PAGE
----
Homemade Raman Laser Is Shaken, Not Stirred

You wouldn’t think that shaking something in just the right way would be the recipe for creating laser light, but as [Les Wright] explains in his new video, that’s pretty much how his DIY Raman laser works.

Of course, “shaking” is probably a gross oversimplification of Raman scattering, which lies at the heart of this laser. [Les] spends the first half of the video explaining Raman scattering and stimulated Raman scattering. It’s an excellent treatment of the subject matter, but at the end of the day, when certain crystals and liquids are pumped with a high-intensity laser they’ll emit coherent, monochromatic light at a lower frequency than the pumping laser. By carefully selecting the gain medium and the pumping laser wavelength, Raman lasers can emit almost any wavelength.

Most gain media for Raman lasers are somewhat exotic, but luckily some easily available materials will work just fine too. [Les] chose the common solvent dimethylsulfoxide (DMSO) for his laser, which was made from a length of aluminum hex stock. Bored out, capped with quartz windows, and fitted with a port to fill it with DMSO, the laser — or more correctly, a resonator — is placed in the path of [Les]’ high-power tattoo removal laser. Laser light at 532 nm from the pumping laser passes through a focusing lens into the DMSO where the stimulated Raman scattering takes place, and 628 nm light comes out. [Les] measured the wavelengths with his Raspberry Pi spectrometer, and found that the emitted wavelength was exactly as predicted by the Raman spectrum of DMSO.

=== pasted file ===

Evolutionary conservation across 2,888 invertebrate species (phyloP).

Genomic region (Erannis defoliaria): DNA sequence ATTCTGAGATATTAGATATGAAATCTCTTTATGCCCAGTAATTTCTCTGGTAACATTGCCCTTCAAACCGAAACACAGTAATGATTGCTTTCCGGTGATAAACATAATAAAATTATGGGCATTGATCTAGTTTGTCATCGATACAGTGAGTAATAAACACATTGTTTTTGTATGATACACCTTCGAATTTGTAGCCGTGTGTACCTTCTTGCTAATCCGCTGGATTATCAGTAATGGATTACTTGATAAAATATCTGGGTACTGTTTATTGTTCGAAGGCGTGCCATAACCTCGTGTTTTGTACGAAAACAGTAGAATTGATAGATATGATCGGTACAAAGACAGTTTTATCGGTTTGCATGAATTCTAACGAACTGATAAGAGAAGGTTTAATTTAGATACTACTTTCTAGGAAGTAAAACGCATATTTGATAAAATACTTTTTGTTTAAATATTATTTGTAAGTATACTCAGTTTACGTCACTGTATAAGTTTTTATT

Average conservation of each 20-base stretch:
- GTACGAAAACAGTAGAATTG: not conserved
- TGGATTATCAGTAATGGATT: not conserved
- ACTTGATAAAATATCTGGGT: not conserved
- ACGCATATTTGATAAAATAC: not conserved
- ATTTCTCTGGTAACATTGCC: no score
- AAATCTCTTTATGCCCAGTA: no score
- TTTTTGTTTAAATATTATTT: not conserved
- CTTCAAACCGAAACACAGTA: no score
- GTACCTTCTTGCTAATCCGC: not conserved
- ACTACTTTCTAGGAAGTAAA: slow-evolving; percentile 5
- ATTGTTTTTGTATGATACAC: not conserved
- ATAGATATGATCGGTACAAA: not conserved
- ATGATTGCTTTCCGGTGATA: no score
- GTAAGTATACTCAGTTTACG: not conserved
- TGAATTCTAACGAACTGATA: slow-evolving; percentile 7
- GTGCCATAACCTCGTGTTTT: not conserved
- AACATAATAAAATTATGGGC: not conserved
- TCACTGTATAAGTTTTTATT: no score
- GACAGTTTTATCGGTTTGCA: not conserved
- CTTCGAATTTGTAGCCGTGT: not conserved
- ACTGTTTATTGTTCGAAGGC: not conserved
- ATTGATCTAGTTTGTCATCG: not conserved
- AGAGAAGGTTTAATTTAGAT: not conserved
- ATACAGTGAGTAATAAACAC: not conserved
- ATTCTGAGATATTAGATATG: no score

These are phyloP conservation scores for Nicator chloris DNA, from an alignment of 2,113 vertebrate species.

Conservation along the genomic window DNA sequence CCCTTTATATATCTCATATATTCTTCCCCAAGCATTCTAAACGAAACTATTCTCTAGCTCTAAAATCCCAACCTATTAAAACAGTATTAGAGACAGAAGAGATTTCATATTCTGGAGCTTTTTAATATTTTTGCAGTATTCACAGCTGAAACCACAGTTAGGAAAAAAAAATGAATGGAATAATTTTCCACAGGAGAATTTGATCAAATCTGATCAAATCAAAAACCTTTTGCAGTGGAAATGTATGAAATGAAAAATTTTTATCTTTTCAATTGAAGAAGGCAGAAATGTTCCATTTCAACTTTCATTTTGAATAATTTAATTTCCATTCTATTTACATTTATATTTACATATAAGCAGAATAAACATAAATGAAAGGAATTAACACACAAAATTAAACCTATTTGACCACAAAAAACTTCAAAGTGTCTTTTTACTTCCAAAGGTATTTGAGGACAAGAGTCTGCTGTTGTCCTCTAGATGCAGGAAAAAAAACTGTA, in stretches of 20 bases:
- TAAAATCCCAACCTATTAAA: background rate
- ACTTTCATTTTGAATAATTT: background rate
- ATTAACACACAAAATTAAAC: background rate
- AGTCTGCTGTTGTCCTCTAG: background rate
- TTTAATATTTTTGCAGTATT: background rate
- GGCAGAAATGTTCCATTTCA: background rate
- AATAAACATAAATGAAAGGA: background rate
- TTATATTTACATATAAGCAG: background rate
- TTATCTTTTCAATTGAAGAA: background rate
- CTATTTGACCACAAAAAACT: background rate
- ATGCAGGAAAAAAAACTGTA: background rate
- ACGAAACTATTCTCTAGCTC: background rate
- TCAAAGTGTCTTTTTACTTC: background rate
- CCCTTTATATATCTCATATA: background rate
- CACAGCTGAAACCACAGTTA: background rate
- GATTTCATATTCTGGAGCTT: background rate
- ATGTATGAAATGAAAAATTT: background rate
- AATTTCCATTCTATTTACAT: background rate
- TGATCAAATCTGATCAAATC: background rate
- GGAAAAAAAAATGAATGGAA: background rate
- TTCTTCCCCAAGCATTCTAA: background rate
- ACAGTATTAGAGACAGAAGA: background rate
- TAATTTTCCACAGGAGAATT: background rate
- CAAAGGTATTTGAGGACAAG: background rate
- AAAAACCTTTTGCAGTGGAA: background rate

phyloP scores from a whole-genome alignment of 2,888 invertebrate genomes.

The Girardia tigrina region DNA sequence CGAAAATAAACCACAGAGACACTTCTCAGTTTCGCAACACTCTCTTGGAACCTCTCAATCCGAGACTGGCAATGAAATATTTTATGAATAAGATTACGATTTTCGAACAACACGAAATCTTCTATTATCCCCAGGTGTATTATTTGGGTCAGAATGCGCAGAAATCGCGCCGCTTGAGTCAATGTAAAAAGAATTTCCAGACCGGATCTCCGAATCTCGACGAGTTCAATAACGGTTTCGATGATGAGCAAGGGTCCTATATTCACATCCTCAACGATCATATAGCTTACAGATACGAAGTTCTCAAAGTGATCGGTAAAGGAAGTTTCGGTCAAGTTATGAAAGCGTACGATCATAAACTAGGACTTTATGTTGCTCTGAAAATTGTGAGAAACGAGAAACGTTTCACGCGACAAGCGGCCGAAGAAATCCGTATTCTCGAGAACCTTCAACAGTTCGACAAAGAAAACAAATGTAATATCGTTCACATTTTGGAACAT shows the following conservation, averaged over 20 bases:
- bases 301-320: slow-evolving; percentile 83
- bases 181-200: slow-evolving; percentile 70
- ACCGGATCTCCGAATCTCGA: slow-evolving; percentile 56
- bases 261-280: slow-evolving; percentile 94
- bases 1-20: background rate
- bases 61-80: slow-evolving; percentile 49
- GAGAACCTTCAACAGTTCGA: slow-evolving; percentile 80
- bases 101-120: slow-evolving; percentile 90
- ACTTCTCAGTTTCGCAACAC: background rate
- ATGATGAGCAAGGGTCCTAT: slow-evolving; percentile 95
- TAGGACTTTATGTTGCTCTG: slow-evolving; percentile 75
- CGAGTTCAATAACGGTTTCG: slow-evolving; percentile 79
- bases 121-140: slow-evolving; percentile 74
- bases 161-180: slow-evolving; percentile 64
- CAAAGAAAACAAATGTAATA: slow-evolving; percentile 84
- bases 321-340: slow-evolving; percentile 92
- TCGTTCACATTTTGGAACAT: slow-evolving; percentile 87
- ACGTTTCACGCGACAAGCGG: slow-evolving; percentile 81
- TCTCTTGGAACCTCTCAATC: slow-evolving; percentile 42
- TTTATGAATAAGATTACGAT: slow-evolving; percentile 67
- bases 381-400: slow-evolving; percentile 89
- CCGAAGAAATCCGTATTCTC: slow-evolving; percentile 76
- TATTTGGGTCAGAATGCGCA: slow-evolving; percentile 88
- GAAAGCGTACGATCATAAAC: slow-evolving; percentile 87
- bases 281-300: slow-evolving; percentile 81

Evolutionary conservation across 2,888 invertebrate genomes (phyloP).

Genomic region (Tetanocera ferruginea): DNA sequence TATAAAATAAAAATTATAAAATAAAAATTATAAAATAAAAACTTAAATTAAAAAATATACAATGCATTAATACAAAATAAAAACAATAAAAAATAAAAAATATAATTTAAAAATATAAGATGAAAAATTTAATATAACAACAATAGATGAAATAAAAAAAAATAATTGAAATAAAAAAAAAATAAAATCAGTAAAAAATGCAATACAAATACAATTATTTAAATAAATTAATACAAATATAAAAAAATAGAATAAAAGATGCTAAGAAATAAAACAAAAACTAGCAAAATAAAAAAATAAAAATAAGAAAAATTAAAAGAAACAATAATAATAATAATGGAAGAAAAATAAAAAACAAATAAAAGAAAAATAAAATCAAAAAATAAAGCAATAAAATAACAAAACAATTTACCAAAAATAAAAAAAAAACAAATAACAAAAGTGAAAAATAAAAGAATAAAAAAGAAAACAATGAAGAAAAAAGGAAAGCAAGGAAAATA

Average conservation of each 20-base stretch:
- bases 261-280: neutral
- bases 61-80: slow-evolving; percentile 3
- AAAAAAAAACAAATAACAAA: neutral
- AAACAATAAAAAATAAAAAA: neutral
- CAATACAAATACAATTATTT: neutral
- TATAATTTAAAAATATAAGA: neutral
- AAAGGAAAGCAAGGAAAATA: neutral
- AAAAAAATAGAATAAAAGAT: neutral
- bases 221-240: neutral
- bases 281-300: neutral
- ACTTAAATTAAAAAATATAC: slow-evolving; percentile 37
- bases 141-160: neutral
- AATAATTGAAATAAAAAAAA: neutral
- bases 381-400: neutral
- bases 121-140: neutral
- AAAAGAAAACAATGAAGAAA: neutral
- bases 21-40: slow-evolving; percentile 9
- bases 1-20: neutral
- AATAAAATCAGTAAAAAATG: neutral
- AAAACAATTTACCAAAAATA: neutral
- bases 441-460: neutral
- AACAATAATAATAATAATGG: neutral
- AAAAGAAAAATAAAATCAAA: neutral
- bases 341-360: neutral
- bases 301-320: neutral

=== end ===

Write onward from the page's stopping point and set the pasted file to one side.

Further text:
It’s always a treat to see one of [Les]’ videos pop up in our feed; he’s got the coolest toys, and he not only knows what to do with them, but how to explain what’s going on with the physics. It’s a rare treat to watch a video and come away feeling smarter than when you started.

Continue reading “Homemade Raman Laser Is Shaken, Not Stirred”

SHERLOC And The Search For Life On Mars

Humanity has been wondering about whether life exists beyond our little backwater planet for so long that we’ve developed a kind of cultural bias as to how the answer to this central question will be revealed. Most of us probably imagine that NASA or some other space agency will schedule a press conference, an assembled panel of scientific luminaries will announce the findings, and newspapers around the world will blare “WE ARE NOT ALONE!” headlines. We’ve all seen that movie before, so that’s the way it has to be, right?

Probably not. Short of an improbable event like an alien spacecraft landing while a Google Street View car was driving by or receiving an unambiguously intelligent radio message from the stars, the conclusion that life exists now or once did outside our particular gravity well is likely to be reached in a piecewise process, an accretion of evidence built up over a long time until on balance, the only reasonable conclusion is that we are not alone. And that’s exactly what the announcement at the end of last year that the Mars rover Perseverance had discovered evidence of organic molecules in the rocks of Jezero crater was — another piece of the puzzle, and another step toward answering the fundamental question of the uniqueness of life.